Skip to Main Content
  • OMMBID Advisory banner
  • Ommbid banner
  • Ommbid latest banner
  • OMMBID Blog Promo

Abstract

Abstract 

  1. Familial hypercholesterolemia (FH) is characterized clinically by (a) an elevated concentration of LDL, the major cholesterol-transport lipoprotein in human plasma; (b) deposition of LDL-derived cholesterol in tendons and skin (xanthomas) and in arteries (atheromas); and (c) inheritance as an autosomal dominant trait with a gene dosage effect—that is, homozygotes are more severely affected than are heterozygotes.

  2. Heterozygotes number about 1 in 500 persons, placing FH among the most common inborn errors of metabolism. Heterozygotes have twofold elevations in plasma cholesterol (350 to 550 mg/dl) from birth. Tendon xanthomas and coronary atherosclerosis develop after ages 20 and 30, respectively.

  3. Homozygotes number 1 in 1 million persons. They have severe hypercholesterolemia (650 to 1000 mg/dl). Cutaneous xanthomas appear within the first 4 years of life. Coronary heart disease begins in childhood and frequently causes death from myocardial infarction before age 20.

  4. The primary defect in FH is a mutation in the gene specifying the receptor for plasma LDL. Located on the surfaces of cells in the liver and other organs, the LDL receptor binds LDL and facilitates its uptake by receptor-mediated endocytosis and its delivery to lysosomes, where the LDL is degraded and its cholesterol is released for metabolic use. When LDL receptors are deficient, the rate of removal of LDL from plasma declines, and the level of LDL rises in inverse proportion to the receptor number. The excess plasma LDL is deposited in scavenger cells and other cell types, which produces xanthomas and atheromas.

  5. The LDL receptor gene is on the short arm of chromosome 19. It comprises 18 exons that span 45 kb. The gene encodes a single-chain glycoprotein that contains 839 amino acids in its mature form. Five classes of mutations at the LDL receptor locus have been identified based on phenotypic behavior of the mutant proteins. Each class has been subdivided into multiple alleles through molecular characterization. More than 420 different mutant alleles distort receptor function in meaningful ways. Class 1 alleles fail to produce an immunoprecipitable protein (null alleles). Class 2 alleles, the most common, encode proteins blocked in intracellular transport between the ER and the Golgi complex (transport-defective alleles). Class 3 alleles encode proteins that are transported to the cell surface, but fail to bind LDL normally (binding-defective alleles). Class 4 alleles, the rarest, encode proteins that reach the cell surface and bind LDL normally, but fail to cluster in coated pits and hence do not internalize bound LDL (internalization-defective alleles). Class 5 alleles encode receptors that bind and internalize LDL in coated pits, but cannot discharge the LDL in the endosome and thus fail to recycle to the cell surface (recycling-defective alleles).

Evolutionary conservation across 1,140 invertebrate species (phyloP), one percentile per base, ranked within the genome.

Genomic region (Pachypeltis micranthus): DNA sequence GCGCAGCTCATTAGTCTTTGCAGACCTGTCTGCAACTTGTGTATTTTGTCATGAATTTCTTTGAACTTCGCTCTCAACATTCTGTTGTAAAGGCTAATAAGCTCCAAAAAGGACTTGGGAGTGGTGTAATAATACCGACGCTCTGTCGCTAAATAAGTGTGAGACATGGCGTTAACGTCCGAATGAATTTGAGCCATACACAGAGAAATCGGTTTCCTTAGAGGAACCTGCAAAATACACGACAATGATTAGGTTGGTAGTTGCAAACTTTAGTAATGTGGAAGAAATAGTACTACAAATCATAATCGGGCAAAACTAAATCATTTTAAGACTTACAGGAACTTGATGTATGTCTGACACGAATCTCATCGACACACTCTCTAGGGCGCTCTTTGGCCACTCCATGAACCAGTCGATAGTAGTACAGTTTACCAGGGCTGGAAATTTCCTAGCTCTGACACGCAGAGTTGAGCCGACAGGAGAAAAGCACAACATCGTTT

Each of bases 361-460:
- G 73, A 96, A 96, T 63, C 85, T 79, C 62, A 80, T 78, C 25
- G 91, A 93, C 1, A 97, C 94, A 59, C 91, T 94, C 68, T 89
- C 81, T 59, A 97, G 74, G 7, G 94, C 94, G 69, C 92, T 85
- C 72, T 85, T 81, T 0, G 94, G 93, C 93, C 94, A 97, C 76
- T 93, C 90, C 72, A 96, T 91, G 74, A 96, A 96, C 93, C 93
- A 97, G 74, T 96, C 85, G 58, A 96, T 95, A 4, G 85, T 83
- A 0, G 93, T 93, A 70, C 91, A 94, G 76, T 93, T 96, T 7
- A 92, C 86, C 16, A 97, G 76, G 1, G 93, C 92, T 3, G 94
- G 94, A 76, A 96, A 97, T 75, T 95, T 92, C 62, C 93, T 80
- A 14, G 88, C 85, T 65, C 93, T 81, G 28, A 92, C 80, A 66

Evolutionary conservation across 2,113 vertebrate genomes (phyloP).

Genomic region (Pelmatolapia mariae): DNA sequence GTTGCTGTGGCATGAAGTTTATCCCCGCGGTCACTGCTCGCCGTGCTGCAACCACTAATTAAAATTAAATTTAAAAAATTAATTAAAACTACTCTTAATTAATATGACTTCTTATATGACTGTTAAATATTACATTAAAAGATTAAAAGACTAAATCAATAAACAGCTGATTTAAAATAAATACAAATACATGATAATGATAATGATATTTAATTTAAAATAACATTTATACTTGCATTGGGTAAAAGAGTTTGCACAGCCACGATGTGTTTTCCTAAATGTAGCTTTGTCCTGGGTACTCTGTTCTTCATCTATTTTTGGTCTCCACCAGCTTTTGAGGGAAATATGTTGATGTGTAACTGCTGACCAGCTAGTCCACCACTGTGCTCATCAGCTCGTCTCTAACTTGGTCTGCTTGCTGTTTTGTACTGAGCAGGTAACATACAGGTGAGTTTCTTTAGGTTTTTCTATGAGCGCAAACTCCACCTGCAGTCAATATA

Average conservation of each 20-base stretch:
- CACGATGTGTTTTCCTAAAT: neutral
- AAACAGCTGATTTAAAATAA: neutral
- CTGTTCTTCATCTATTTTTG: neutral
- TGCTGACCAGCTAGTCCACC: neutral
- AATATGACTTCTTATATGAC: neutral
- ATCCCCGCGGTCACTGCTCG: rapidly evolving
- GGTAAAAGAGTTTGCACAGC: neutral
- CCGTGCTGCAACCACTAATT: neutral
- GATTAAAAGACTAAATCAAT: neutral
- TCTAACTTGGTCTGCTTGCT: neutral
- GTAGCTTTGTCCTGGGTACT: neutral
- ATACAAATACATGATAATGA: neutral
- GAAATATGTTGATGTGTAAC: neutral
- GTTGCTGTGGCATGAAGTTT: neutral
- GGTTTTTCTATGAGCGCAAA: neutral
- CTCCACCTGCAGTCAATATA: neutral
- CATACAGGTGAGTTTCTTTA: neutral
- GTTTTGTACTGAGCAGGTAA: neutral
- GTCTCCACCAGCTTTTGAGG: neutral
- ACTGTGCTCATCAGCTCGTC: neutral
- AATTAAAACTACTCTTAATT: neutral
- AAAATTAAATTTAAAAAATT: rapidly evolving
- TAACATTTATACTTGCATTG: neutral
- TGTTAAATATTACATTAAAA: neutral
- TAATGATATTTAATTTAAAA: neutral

6. FH heterozygotes have one normal allele and one mutant allele at the LDL receptor locus; hence, their cells are able to bind and take up LDL at approximately half the normal rate. Phenotypic homozygotes possess two mutant alleles at the LDL receptor locus; hence, their cells show a total or near-total inability to bind or take up LDL. Some phenotypic homozygotes inherit two identical alleles, whereas others inherit two different mutant alleles and are thus compound heterozygotes. Prenatal diagnosis of receptor-negative homozygotes can be performed by quantitative assays of LDL receptor activity in cultured amniotic fluid cells as well as by direct DNA analysis of the molecular defect. The large number of LDL receptor gene mutations precludes the use of DNA analysis for diagnosis of heterozygotes except in selected populations of the world in which the incidence of a particular mutant allele is high, as in French Canada, Finland, Iceland, Christian Lebanon, and South Africa.

  7. Treatment for heterozygotes and homozygotes is directed at lowering the plasma level of LDL. In heterozygotes, the most effective therapy is the administration of a class of drugs called statins, which are inhibitors of 3-hydroxy-3-methylglutaryl CoA reductase. By reducing hepatic cholesterol synthesis, these drugs enhance LDL receptor activity in the liver, which, in turn, increases LDL catabolism and decreases LDL-cholesterol production. Homozygotes with two nonfunctional genes are relatively resistant to drugs that work by stimulating LDL receptors. Their plasma LDLlevels can be effectively lowered by physical or surgical means. Effective treatment in heterozygotes and homozygotes can lead to a reduced rate of progression, and, in some cases, an actual regression of coronary atherosclerosis.

Pop-up div Successfully Displayed

This div only appears when the trigger link is hovered over. Otherwise it is hidden from view.